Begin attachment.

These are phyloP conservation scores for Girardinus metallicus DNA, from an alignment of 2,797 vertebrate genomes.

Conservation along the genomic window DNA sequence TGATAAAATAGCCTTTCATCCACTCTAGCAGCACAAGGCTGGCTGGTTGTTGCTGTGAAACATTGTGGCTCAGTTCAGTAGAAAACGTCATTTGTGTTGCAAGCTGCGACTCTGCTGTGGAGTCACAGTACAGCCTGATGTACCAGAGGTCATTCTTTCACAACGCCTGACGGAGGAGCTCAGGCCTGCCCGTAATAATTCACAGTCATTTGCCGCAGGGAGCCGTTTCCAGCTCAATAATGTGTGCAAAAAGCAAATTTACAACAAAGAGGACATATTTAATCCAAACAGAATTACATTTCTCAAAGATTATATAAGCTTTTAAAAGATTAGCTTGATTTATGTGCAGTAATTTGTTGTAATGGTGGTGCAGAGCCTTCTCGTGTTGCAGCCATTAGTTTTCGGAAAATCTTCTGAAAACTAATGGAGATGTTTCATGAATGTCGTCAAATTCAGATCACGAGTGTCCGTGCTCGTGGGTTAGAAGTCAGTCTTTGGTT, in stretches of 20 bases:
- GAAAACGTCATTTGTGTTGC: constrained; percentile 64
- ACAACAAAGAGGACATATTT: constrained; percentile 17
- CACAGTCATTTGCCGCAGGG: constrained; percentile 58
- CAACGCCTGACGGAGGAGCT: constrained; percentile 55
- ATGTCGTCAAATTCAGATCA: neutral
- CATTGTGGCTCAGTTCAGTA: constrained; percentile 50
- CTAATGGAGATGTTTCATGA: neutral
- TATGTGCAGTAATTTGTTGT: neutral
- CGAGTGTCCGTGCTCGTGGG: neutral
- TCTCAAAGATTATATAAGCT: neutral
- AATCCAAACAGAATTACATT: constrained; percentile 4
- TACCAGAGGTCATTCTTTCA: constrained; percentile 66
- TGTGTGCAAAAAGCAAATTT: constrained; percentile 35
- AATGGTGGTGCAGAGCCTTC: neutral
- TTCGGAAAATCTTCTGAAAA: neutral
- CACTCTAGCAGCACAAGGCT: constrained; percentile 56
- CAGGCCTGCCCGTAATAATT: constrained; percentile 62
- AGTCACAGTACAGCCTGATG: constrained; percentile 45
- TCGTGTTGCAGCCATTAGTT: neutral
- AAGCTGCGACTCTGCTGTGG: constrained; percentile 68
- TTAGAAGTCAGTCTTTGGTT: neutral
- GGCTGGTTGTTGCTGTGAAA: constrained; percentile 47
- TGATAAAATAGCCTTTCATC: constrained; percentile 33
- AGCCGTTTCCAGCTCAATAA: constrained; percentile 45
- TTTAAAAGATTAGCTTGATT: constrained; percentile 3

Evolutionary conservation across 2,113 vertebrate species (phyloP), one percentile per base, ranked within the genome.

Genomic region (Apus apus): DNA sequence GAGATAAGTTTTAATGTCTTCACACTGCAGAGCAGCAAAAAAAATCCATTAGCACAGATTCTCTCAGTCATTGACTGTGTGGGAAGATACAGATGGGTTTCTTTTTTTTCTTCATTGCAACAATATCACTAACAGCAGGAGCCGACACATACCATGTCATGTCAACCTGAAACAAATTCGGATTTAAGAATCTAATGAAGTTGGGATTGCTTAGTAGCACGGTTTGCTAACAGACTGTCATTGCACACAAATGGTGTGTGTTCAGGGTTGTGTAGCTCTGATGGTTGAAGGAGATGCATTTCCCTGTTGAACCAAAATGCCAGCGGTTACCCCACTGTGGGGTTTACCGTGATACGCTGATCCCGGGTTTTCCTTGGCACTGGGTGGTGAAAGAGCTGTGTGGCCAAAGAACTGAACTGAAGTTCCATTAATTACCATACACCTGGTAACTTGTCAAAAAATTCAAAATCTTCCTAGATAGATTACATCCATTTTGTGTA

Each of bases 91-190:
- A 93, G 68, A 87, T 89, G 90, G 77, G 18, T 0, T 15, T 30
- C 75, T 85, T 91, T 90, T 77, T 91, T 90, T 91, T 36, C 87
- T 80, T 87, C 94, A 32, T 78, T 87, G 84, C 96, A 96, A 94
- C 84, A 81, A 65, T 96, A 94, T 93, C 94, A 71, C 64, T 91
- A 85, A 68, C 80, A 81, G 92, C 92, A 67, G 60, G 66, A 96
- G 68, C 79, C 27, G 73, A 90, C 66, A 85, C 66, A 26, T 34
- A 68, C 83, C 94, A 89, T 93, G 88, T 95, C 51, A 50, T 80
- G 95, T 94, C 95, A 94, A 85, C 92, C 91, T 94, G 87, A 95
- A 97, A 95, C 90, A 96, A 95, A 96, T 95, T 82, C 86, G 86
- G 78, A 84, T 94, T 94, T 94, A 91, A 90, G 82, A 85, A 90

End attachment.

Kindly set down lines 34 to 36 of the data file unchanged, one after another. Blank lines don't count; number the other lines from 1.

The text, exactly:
- C 84, A 81, A 65, T 96, A 94, T 93, C 94, A 71, C 64, T 91
- A 85, A 68, C 80, A 81, G 92, C 92, A 67, G 60, G 66, A 96
- G 68, C 79, C 27, G 73, A 90, C 66, A 85, C 66, A 26, T 34